For mobile phone users, “That's the No. 1 protection that we have today,” he added.
But mobile phone software and hardware makers have also become sensitive to security concerns. After the Commwarrior virus, for example, Symbian beefed up the protections in its operating system through the use of so-called digital signatures for authorized software. Such signatures can limit the access of applications to particular phone functions and greatly confine the access of unsigned programs to any phone features.
Similarly, security providers such as McAfee have been working with mobile carriers to filter potentially malicious data passing through their networks and with device makers to build security features into mobile phones.
However, much of the job of protecting phones from malware will fall on their actual users, analysts say. But some smartphone owners say they are unaware of or untroubled by the problem.
Before Susie Wyshak founded San Francisco-based SuperViva.com, which helps users create lists of life goals, she worked for security software maker Zone Labs. Despite that experience — and the worries she has about the sensitive data on her BlackBerry Curve phone — she's done nothing to make it more secure.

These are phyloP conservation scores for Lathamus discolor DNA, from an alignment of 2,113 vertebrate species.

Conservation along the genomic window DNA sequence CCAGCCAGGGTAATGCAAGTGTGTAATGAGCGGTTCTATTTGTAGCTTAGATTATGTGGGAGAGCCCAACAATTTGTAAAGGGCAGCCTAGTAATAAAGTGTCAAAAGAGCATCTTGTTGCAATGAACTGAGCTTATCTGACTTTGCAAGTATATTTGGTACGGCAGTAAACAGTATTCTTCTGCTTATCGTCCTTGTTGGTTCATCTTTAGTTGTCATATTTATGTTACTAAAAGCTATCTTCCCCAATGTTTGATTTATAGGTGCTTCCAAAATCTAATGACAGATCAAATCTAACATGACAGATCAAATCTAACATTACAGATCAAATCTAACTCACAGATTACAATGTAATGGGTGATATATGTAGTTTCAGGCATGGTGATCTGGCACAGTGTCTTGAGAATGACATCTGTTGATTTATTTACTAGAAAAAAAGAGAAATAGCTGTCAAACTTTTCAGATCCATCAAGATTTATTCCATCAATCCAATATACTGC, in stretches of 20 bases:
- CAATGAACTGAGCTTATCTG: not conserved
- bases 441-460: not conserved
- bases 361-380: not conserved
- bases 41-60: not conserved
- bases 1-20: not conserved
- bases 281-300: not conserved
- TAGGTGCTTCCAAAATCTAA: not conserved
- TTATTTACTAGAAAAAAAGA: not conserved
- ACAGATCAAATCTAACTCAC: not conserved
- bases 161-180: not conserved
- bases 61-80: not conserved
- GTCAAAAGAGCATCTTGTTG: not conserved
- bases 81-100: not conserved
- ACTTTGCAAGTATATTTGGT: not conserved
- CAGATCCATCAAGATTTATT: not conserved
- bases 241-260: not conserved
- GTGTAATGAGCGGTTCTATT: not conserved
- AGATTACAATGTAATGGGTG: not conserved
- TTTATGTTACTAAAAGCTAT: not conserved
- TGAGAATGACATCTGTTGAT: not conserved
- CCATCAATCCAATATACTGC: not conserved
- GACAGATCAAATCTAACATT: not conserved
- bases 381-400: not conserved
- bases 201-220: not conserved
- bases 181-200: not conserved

“I have not given enough thought to the implications of what I do on my mobile phone,” Wyshak said. “I'm in ‘ignorance is bliss' mode.”
“Consumers and businesses need to realize that smartphones are essentially mini-computers and should be protected like one,” said Khoi Nguyen, group product manager at Symantec's mobile security division.
HOW TO PROTECT YOURSELF
Experts' tips on keeping your phone safe from mobile malware:
— Turn off Bluetooth when you're not using a wireless headset because the same technology can be used to transfer data from one device to another.
— Similarly, be wary of the applications you install on your phone, making sure they come from trusted sources and, if applicable, with digital signatures certifying their authenticity.
— As PC users have learned the hard way, beware of opening attachments whether sent through e-mail or via text messages.
— Finally, look into anti-virus software, which is typically available for Symbian and Windows Mobile phones.